Visual Impact Assessment Books

Guidelines for Landscape and Visual Impact Assessment (3rd Edition)

Guidelines for Landscape and Visual Impact Assessment

The third edition of this book was published in April 2013 and has been completely rewritten by Dr Carys Swanwick in collaboration with the GLVIA Advisory Panel. The book's main aim is to provide a clear, structured methodology for undertaking landscape and visual impact assessments and in this it has succeeded. Although the two previous editions of this book are still useful in providing examples of how VIA analysis may be presented, the principles outlined and the methods recommended in this book should now be considered best practice.

The third edition is printed in full-colour and in a larger format than previous editions and this means that examples of presentation material can be shown to best advantage.

As with previous editions, the book is short on specific technical detail regarding the production of ZTV maps and photomontages. It must therefore be read in conjunction with the Landscape Institute advice notes and the Visual Representation of Windfarms in order to gain a complete understanding of the processes.

Guidelines for Landscape and Visual Impact Assessment (3rd Edition) is published by Routledge and is available from Amazon.co.uk.

Guidelines for Landscape and Visual Impact Assessment (2nd Edition)

Guidelines for Landscape and Visual Impact Assessment

The second edition of this book was published in 2002 and incorporates changes needed after changes in the statutory framework for Environmental Impact Assessment and Environmental Statements within the European Union. EU Council Directive 97/1/EC was implemented in England and Wales by the Town and Country Planning (England and Wales)(Environmental Impact Assessment) Regulations in 1999 and in Scotland by the Environmental Impact Assessment (Scotland) Regulations, also in 1999.

The book is divided into nine parts. The first three focus on general principles of good practice, a background to the EIA process, the methodology of analysis and planning policy context. Parts four to nine fall into a logical sequence that clearly illustrates the practical application of the various processes and recommended methods. A number of these sections are illustrated with relevant case studies. The book is rounded off with an invaluable glossary and 10 appendices of which, Appendix 6 is worth special note. This appendix contains five examples of threshold criteria for visual impact as used by practitioners. This is an excellent source of information for those who have never before been involved with a visual impact survey and it gives an important insight into the methodology adopted by well respected practitioners.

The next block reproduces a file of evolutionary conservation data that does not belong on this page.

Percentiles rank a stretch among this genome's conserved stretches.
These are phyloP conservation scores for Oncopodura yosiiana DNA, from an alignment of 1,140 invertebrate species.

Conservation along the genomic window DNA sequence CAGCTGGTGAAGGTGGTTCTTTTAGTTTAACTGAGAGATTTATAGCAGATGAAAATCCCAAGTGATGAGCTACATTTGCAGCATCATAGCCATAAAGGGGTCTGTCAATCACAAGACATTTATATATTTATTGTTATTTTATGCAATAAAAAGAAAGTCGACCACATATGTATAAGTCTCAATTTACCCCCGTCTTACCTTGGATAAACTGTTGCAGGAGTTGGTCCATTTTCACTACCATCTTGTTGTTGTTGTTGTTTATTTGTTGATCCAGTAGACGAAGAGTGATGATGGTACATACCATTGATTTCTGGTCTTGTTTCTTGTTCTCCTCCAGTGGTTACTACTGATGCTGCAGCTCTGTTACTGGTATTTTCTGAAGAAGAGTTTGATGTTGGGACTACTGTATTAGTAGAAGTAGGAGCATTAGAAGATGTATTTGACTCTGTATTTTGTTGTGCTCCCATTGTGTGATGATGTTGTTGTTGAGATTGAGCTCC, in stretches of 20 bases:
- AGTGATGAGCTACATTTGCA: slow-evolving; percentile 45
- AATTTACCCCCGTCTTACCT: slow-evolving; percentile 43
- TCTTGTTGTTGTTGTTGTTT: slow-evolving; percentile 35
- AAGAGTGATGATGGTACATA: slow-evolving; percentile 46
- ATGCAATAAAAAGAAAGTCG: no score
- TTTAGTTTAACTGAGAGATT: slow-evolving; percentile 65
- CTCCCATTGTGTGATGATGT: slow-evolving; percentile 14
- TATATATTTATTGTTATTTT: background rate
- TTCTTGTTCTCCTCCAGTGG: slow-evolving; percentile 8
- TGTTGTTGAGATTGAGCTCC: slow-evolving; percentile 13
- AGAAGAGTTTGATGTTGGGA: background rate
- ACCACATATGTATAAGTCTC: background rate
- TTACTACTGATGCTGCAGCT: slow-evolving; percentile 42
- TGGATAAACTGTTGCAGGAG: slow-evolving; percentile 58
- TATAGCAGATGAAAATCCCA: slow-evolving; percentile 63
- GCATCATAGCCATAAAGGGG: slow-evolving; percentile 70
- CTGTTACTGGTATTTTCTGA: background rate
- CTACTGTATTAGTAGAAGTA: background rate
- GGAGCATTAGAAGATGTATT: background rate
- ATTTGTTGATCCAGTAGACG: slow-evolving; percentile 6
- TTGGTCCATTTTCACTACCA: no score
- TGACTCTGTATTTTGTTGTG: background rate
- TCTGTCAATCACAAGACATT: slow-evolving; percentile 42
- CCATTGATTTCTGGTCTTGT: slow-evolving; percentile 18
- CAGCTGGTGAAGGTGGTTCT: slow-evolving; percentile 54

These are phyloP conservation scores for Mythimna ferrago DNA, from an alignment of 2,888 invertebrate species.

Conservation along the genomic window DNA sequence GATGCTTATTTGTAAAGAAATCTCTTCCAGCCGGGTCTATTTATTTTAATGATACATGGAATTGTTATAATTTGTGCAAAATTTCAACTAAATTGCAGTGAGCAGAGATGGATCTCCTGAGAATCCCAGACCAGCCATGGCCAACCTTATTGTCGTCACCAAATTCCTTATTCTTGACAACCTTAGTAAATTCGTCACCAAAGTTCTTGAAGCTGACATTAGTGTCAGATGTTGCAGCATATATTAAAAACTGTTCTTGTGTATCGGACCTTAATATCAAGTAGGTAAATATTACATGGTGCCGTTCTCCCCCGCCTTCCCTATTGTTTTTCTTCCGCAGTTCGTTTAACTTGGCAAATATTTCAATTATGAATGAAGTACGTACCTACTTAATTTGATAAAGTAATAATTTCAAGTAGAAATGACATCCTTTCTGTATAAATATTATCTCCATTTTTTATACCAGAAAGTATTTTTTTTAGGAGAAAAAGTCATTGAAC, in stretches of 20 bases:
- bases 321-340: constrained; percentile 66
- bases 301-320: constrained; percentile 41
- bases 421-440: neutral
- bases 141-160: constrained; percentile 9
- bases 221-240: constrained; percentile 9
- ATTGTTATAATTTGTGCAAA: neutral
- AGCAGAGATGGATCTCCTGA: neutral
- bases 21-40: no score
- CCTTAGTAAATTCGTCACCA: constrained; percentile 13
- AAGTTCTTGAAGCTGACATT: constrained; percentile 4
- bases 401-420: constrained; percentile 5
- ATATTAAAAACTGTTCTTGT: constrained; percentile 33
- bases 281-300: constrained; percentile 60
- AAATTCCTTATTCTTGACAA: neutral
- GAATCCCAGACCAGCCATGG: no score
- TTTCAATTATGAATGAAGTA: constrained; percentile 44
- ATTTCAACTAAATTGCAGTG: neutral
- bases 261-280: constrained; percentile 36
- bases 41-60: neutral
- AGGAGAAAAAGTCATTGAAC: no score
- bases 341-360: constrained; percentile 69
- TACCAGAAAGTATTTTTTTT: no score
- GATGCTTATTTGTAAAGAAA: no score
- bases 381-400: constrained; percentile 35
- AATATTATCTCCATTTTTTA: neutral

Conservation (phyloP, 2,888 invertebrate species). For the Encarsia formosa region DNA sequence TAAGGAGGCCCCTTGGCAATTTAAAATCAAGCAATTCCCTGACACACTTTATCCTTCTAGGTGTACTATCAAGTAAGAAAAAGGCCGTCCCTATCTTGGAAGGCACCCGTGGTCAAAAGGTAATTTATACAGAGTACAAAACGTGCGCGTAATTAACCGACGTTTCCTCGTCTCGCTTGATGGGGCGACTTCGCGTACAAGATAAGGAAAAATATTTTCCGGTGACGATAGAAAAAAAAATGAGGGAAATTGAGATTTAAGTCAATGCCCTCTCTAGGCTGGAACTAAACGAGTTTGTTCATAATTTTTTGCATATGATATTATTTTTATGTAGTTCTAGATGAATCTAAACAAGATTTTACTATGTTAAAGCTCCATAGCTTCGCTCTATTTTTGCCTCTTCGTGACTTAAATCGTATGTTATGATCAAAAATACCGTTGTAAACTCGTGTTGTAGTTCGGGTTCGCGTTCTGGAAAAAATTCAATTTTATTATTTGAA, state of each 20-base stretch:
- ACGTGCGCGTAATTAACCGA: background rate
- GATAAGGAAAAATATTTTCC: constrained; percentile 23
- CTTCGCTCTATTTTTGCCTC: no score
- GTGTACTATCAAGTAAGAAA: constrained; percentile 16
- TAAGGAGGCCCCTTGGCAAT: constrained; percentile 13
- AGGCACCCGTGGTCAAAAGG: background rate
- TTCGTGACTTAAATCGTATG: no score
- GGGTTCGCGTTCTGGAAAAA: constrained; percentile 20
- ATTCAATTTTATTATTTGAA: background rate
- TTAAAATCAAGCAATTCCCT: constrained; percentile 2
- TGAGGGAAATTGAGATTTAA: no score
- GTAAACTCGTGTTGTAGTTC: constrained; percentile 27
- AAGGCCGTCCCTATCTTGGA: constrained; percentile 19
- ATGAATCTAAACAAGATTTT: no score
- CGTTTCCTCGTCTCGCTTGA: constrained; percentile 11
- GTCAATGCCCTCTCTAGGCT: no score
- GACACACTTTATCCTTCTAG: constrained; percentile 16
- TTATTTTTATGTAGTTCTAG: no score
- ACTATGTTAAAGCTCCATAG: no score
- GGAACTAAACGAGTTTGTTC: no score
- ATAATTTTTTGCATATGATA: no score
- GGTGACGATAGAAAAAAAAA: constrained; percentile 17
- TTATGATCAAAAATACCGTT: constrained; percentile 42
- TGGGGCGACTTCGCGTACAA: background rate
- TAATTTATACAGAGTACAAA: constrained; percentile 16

The GLVIA is a well thought out, logically presented and superbly illustrated. This is essential reading for all consultants involved with landscape and visual impact assessment and should be required reading for all developers.

The text above is an extract from the book review by David Watson, published in Urban Design International, Volume 8, Number 1/2 (June 2003).

Guidelines for Landscape and Visual Impact Assessment (2nd Edition) is published by Spon and is available from Amazon.co.uk.

Visual Representation of Windfarms: Good Practice Guidance

Visual Representation of Windfarms: Good Practice Guidance

This publication should be a standard text in any landscape office engaged in visual impact assessment. Although it is specifically written as advice for practitioners engaged in VIA projects involving windfarms, much of the content is also relevant to more general VIA projects. In some respects, this book plugs some of the gaps in the GLVIA. That book is rather short on technical detail. This book provides that in spades. It is full of technical detail and covering everything from the most appropriate colours to use for ZVI mapping to the size of printed images used for the presentation of photomontages.

One of the most significant points in this document is the authors' choice of a new term to describe what has been known up until now as "ZVI". The preferred term is ZTV (Zone of Theoretical Visibility) since this more accurately describes what a ZVI map shows.

An excerpt of the book is available as a PDF for download.

Visual Representation of Windfarms: Good Practice Guidance is available from Scottish Natural Heritage.

Landscape Institute Advice Notes

Advice note 01/11 - Photography and photomontage in landscape and visual impact assessment. (pdf 110kb)

Advice note 01/09 - Use of photography and photomontage in landscape and visual assessment superseded by Advice note 01/11. (pdf 49kb)

Other Relevant Documents

The Effect of Focal Length on Percpetion of Scale and Depth in Landscape Photographs: The Implications for visualisation standards for wind energy developments; University of Stirling May 2012 - Report executive summary. (pdf 210kb)

Visualisation Standards for Wind Energy Developments - The Highland Council. (pdf 2.0mb)